From modelling at Paris Fashion Week to being a cover star for glossy magazines, Dina Asher-Smith is a sprinter in demand.
Three gold medals at the 2018 European Championships reinforced belief in her talents and unquestionably raised expectations of what may come.
Her social media pages blend videos of training drills with glamorous photo calls but the London-born athlete is at ease in the glare of new limelight.
"I'm a normal 23-year-old and my life is the same as it was last year," Asher-Smith, who will compete at the Anniversary Games in London in July, told BBC Sport.
"I still have the same friends. I know exactly how high-performance sport works. You can't afford to be away or distracted from your goal.
"I think people have to remember social media is a work platform and doesn't necessarily indicate what's going on in people's lives.
"I get invited to a lot of fun things which is incredible - to have great opportunities - but they only exist because I run fast, so I have to keep performing."
Asher-Smith's Instagram page highlights application to her craft, with an image from a night at the British Academy Film Awards sitting alongside a photo of her collapsed on a track after training and another of her doing chin-ups.
Videos of the European 100m, 200m and 4x100m relay champion doing core work with the caption "earned... not given" flank shots of her in designer gowns on red carpets.
The 2014 World Junior Champion has thrust her name into the senior track and field conversation, with American track legend Michael Johnson stating she possessed a blend of physical and mental necessities.
Johnson believes Asher-Smith can deal with a "desperation in Great Britain for a champion", while Lord Sebastian Coe insists she is a key player at this year's World Athletics Championships.
No British woman has ever won gold over 100m at a World Championships and none have made the podium over 200m since Kathy Smallwood-Cook in 1983.
Hope placed in Asher-Smith forms part of a momentum in British Athletics which has led to a target of seven medals being set for the championships, which begin on 27 September in Doha.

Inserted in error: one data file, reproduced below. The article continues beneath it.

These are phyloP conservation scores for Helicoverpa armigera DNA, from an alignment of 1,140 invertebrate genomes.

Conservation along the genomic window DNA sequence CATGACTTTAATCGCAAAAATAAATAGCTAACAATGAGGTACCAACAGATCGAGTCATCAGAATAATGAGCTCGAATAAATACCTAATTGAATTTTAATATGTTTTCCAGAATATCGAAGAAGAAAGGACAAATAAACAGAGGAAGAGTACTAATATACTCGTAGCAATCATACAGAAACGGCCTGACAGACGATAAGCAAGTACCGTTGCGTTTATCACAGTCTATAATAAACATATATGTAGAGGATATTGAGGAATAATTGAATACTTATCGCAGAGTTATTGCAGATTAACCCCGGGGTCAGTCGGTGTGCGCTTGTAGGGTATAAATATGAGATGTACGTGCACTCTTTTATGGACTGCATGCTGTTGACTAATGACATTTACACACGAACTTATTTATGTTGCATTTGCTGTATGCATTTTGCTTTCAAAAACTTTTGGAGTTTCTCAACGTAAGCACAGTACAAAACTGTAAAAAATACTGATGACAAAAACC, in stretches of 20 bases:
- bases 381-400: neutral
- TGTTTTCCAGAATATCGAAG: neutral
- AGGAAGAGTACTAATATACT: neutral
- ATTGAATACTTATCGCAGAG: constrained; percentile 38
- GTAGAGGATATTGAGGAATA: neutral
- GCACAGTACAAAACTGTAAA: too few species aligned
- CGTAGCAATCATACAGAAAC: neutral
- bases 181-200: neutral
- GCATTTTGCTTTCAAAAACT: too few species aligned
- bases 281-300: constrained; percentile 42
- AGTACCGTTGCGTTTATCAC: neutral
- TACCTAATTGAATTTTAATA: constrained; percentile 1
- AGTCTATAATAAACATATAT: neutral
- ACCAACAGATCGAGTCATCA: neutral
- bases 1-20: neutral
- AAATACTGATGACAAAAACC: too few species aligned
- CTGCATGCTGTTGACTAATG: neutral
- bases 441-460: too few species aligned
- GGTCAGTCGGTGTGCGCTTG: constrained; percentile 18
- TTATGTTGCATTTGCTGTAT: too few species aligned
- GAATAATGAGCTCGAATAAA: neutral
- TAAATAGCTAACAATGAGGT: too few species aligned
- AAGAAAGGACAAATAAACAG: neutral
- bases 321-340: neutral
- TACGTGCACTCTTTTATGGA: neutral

"I don't feel pressured," Asher-Smith told BBC Radio 5 live. "I am fortunate to be in track and field. It's not like football where you get partisan supporters.
"In athletics when you put on the GB vest, if you put on a good display and honestly try your best, people stop you in the street and tell you that they are proud of you anyway.
"I'm very fortunate to have some loyal, committed and intelligent people around me making sure my body is healthy. We are sure we are staying on top of things and I am still young, so hopefully I have some better and faster years ahead of me and that is what we are working towards."
Asher-Smith's mark of 10.85 seconds at the European Championships is a British record and would have been quick enough for bronze at the 2016 Olympic Games.
So medals at global championships are within reach if the King's College London graduate runs quicker again, though she knows the introduction of American, Caribbean and African athletes brings significant challenge.
She added: "The Europeans was great and I was proud to have run world class times. But obviously the World Championships and Olympic years are different so you have to raise your level."
Asher-Smith was the only woman to break 22 seconds over 200m in 2018 - and she was one of 17 women to run under 11 seconds over 100m, showing the depth that exists in women's sprinting.
"I don't worry about any of them as I'm fortunate that I am not in a contact sport so nothing can really go wrong for me," she said.
"There are so many talented women out there but I don't get worried.
"I'm not one of those people who try to distract other people, I just focus on me, do what I can and control my controllables. If someone wants to break the record in the lane next to me then that's up to them.
"I've had it happen to me quite a bit, definitely last season. Athletes may stand in the lane in front of you when you're doing a warm-up run. It's just things to slightly throw you off. They may place themselves in our peripheral view, that kind of thing. But I'm always very focused."
Asher-Smith hopes to "lay down a marker" for the World Championships when she races at the Muller Anniversary Games.
It could be a key stepping stone in a year where she adds to her already burgeoning reputation.